How many people do you know who floss their teeth on a regular basis? Do you? You know a generic “we” (people other than you) “should” (it’s a good idea, but really – who actually does it?), but you probably don’t really understand the benefit of flossing, so you skip it.
I floss every single day. You know why? A million years ago, when I was about 24, my dentist said to me, “Debbie, you need to take care of your gums. We can always replace a tooth, but if your gums go, there’s nothing protecting your teeth, no way to anchor a bridge. Nothing we can do. You’re sunk.” I like my teeth, I need my teeth, and if one or two has to go, I want to know they can put in a reasonable facsimile, so I floss. Every day. My dentist was a pitching genius. He knew, in order to get me to floss, he needed me to understand the benefit – he gave me the ‘why’.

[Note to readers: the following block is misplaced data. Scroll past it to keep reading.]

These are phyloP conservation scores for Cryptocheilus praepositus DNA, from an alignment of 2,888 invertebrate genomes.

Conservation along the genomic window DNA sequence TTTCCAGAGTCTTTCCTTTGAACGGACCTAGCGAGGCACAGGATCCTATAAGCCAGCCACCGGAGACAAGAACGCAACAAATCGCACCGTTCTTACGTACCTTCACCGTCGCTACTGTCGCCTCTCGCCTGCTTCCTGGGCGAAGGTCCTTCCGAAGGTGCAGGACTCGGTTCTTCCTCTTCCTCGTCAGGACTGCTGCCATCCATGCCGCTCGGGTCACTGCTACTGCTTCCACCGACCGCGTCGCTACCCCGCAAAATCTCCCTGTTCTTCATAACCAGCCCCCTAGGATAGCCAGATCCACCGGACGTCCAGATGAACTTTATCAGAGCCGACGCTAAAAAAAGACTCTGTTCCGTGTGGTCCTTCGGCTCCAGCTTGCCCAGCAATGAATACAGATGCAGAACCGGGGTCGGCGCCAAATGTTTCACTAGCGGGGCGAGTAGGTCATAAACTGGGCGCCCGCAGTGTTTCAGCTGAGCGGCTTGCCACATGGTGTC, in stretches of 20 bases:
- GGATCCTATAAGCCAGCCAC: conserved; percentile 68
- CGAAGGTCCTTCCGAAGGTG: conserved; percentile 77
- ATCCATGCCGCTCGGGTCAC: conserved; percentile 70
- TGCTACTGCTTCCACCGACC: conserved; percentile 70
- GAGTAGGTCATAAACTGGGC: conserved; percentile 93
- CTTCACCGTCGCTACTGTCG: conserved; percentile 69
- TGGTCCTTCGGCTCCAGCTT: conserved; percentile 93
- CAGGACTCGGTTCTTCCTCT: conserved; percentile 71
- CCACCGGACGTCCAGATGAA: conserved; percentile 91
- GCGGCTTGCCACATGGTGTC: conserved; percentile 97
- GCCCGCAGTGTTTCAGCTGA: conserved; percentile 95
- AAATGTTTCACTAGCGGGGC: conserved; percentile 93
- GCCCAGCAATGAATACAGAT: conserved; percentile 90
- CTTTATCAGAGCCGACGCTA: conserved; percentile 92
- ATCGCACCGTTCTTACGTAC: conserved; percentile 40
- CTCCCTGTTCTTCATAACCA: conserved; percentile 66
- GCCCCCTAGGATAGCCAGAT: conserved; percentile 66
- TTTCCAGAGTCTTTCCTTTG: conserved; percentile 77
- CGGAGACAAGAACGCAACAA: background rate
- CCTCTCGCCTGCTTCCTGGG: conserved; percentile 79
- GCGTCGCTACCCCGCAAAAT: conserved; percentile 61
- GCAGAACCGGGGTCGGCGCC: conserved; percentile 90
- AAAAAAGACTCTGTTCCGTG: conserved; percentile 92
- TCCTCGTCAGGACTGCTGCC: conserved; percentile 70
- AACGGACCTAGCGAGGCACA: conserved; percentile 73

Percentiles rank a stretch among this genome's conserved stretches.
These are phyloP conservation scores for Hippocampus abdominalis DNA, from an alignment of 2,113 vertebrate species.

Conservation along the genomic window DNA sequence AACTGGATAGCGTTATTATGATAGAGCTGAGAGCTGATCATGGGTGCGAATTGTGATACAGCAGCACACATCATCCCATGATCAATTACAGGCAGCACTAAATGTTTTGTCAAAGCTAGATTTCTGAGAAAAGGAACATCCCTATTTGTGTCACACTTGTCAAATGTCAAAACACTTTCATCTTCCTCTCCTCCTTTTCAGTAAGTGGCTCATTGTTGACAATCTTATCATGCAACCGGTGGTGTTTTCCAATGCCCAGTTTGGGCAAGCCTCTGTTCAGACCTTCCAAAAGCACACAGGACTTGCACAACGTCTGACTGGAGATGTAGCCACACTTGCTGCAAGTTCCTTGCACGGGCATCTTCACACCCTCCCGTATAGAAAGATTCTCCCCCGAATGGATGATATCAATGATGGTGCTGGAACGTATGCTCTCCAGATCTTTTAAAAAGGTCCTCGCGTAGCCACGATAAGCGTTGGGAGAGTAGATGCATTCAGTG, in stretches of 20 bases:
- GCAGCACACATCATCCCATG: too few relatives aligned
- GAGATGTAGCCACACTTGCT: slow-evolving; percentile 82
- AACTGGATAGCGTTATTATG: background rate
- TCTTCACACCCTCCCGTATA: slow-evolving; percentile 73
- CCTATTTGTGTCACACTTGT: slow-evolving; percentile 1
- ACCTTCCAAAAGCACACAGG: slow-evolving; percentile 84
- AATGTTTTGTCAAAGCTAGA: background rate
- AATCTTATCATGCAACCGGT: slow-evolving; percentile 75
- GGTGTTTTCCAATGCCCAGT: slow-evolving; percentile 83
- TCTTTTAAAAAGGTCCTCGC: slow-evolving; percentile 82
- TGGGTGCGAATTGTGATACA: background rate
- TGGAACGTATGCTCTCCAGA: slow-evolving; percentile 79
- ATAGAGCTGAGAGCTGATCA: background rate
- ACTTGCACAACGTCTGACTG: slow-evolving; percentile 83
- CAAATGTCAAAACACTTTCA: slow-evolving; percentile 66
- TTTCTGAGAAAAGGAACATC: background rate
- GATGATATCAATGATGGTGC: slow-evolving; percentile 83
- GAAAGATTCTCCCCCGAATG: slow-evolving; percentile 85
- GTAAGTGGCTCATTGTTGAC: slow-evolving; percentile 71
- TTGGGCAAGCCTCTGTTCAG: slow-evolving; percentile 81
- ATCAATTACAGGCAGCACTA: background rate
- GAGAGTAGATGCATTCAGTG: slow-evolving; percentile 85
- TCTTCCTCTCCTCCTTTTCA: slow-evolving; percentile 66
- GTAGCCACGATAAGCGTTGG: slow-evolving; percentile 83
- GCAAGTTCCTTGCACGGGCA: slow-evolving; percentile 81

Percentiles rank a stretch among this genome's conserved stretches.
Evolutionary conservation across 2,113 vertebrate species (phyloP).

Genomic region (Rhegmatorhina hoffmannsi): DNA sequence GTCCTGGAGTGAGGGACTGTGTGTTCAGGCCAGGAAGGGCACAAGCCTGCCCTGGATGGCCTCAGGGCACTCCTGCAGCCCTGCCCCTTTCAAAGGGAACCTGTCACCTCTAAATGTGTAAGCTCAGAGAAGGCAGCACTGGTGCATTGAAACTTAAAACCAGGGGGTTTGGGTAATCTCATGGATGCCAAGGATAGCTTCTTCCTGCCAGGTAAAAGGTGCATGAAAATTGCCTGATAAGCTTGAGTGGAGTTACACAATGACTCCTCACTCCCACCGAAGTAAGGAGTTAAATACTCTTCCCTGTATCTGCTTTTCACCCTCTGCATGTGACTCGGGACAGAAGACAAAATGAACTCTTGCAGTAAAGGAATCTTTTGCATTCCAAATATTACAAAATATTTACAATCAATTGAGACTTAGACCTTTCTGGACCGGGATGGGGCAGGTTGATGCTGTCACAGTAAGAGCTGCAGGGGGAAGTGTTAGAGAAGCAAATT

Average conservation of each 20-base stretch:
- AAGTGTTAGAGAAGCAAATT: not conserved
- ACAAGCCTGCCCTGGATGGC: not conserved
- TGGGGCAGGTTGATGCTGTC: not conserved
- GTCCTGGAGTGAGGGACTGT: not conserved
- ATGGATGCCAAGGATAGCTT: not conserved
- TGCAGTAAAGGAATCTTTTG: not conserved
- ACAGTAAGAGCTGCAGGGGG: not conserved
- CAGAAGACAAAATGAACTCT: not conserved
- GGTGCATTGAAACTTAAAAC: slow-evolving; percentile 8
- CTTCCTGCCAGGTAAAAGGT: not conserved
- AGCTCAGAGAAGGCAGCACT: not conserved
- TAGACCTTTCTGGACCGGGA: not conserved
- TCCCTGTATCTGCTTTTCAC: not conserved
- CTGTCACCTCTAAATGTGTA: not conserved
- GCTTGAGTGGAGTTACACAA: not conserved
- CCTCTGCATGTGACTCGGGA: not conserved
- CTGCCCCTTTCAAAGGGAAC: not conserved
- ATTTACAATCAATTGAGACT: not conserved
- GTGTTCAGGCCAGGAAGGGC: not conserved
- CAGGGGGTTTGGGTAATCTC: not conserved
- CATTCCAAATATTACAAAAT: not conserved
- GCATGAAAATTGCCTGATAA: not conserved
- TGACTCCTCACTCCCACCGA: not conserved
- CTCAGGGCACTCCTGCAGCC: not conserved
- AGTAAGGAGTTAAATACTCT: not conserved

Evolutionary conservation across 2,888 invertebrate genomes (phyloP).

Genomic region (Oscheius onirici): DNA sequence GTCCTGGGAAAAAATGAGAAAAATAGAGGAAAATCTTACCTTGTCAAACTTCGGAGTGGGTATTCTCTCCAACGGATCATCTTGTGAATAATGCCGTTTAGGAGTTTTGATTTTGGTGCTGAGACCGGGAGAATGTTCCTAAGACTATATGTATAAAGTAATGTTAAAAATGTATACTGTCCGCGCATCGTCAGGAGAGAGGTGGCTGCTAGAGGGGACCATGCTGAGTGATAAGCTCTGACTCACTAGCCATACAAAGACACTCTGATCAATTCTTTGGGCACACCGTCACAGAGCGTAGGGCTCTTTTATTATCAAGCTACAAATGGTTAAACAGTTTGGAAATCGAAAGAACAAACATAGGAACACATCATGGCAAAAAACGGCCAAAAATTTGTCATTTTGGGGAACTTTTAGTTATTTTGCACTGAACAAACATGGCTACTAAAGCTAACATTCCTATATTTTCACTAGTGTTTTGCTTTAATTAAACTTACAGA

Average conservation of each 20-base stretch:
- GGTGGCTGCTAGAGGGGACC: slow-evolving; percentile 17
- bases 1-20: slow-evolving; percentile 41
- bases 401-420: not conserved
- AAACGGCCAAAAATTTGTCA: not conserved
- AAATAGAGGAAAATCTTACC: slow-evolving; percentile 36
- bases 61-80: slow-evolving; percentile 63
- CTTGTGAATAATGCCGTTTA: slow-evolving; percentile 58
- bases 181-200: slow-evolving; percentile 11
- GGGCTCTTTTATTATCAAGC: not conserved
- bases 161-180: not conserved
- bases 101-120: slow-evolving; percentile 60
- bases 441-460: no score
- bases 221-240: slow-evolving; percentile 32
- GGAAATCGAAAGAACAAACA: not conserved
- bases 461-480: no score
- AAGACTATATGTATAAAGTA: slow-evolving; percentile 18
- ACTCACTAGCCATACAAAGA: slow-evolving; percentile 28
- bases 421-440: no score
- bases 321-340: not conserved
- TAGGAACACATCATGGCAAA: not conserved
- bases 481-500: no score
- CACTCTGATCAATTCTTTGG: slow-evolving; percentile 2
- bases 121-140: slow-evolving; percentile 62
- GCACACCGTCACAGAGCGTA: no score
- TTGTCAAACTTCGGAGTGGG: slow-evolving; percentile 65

Sometimes in a persuasive (pitch) presentation, you must provide the audience with the “why”. Your product or service absolutely solves a problem for them, but it’s a problem they don’t know they have. If you explain to them first what their problem is, or could be, you’ve got them eating out of your hand when you get to proposing your solution. Not only that, they’re grateful to you for seeing the oncoming train which would have run them over if not for your alerting them of its coming. Now they not only see the value in your product or service, they see the value in their relationship with YOU.
As you prepare your next pitch presentation, ask yourself, does your prospect know why they need what you are pitching? If they don’t, that’s where your presentation must begin. They’ll never buy what you’re selling if they don’t believe they need it. Give ’em the ‘why’ and you’ll be heard. And win the pitch.
Oh, and floss, will ya?